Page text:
7. After removing the air bubbles, make sure you have the correct insulin dose in the syringe. If not, take the right unit of insulin by pulling the syringe plunger.

  8. Ensure the site where you have to inject the insulin is cleaned with cotton dipped in alcohol.

  9. Now, grab a skin fold and insert the needle at 90 degrees. In thin people, the needle can be inserted at 45 degrees.

  10. Insulin can be injected in the stomach, thighs, or arms. Of the above, the stomach has the fastest route of absorption, and the thighs show the slowest absorption.

What Is an Important Complication of Taking Insulin?

If the amount of insulin taken is more or if the person has skipped meals after taking insulin, it can result in hypoglycemia. Hypoglycemia presents the below symptoms:

  • Dizziness.

  • Sweating.

  • Tiredness.

  • Confusion.

  • Difficulty in speaking.

  • Seizures.

  • Muscle twitching.

  • Loss of consciousness.

Conclusion:

Insulin plays a massive role in reducing and maintaining blood sugar levels in patients with diabetes. However, taking the insulin injection, increasing or decreasing its dose without the advice of a healthcare professional is not advisable and can result in serious complications. If you have diabetes, consult with a doctor, and only with their recommendation, start taking an insulin injection.

Frequently Asked Questions

1.

What Is the Best Time to Take Insulin?

The best time is to coordinate insulin intake with food consumption such that insulin starts functioning when glucose from food enters the bloodstream. So, the ideal time to inject regular (short-acting) and long-acting glucose is between 15 and 30 minutes prior to meals.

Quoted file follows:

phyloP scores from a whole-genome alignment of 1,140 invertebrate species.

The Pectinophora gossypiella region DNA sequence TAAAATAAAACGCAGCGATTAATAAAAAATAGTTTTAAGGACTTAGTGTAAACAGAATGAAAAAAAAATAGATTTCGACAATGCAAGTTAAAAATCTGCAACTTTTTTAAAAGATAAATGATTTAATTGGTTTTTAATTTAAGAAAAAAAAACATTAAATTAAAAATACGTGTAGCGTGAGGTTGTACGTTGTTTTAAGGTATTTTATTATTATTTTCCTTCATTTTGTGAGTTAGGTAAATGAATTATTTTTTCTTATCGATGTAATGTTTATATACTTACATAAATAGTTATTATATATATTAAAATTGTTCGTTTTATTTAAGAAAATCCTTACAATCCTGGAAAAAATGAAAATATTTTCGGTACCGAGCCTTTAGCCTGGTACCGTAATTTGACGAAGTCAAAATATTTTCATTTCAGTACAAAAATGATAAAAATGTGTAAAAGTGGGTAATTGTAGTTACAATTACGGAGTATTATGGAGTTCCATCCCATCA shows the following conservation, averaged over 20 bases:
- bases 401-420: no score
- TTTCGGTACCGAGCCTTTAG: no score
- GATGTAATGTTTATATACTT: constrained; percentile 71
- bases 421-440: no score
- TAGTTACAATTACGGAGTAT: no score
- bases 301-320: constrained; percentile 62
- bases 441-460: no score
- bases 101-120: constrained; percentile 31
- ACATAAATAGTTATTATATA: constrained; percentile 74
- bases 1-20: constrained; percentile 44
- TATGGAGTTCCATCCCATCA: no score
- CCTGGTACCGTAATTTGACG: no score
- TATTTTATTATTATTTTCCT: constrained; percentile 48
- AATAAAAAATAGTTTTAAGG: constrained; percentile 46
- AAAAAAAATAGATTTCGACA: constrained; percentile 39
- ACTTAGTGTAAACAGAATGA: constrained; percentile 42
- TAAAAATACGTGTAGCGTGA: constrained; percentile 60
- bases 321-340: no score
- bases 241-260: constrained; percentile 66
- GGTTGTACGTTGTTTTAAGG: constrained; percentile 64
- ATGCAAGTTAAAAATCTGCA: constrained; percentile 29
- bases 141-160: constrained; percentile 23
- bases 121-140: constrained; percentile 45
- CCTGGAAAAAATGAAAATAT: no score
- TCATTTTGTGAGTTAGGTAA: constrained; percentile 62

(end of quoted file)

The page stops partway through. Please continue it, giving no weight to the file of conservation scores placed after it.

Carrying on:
2.

How Much Is the Time Gap Between Two Insulin Shots?

A rapid-acting insulin is administered every 3 to 5 hours, regular acting is administered every 8 to 12 hours, intermediate-acting must be administrated once to twice per day, and long-acting insulin typically must be administered once daily.

3.

Will It Be Fine to Take Insulin After Food?

Insulin administration after meals may put one at a greater risk of low blood glucose or hypoglycemia. In case one misses an insulin dose, they should not panic but rather monitor the glucose levels.

4.

How Much Time Gap Should Be There Between Insulin and Food?

Typically, between insulin shots and meals, 15 to 30 minutes should pass based on the type of insulin used. Short-acting insulins require a space of 15 minutes, while long-acting insulin requires around 30 minutes.

5.

What Should Be the Sugar Level After Waking Up?

The sugar level in the morning after waking up can be referred to as the fasting blood sugar level (FBS). The typical range of FBS in a healthy individual varies between 70 to 100 mg/dl.

6.

When Is the Sugar Level Highest in the Day?

Sugar levels are highest between 2 A.M. and 8 A.M. which is known as the dawn phenomenon or the dawn effect. This phenomenon is due to the release of various hormones in the body, like growth hormone, cortisol, and glucagon, which stimulate the liver to release glucose into the bloodstream.

7.

How Do Peanut and Peanut Butter Affect Blood Glucose Levels?

Peanut and peanut butter consumption has been proven to diminish blood sugar spikes when paired with high-carbohydrate or high-GI foods (high glycemic index foods).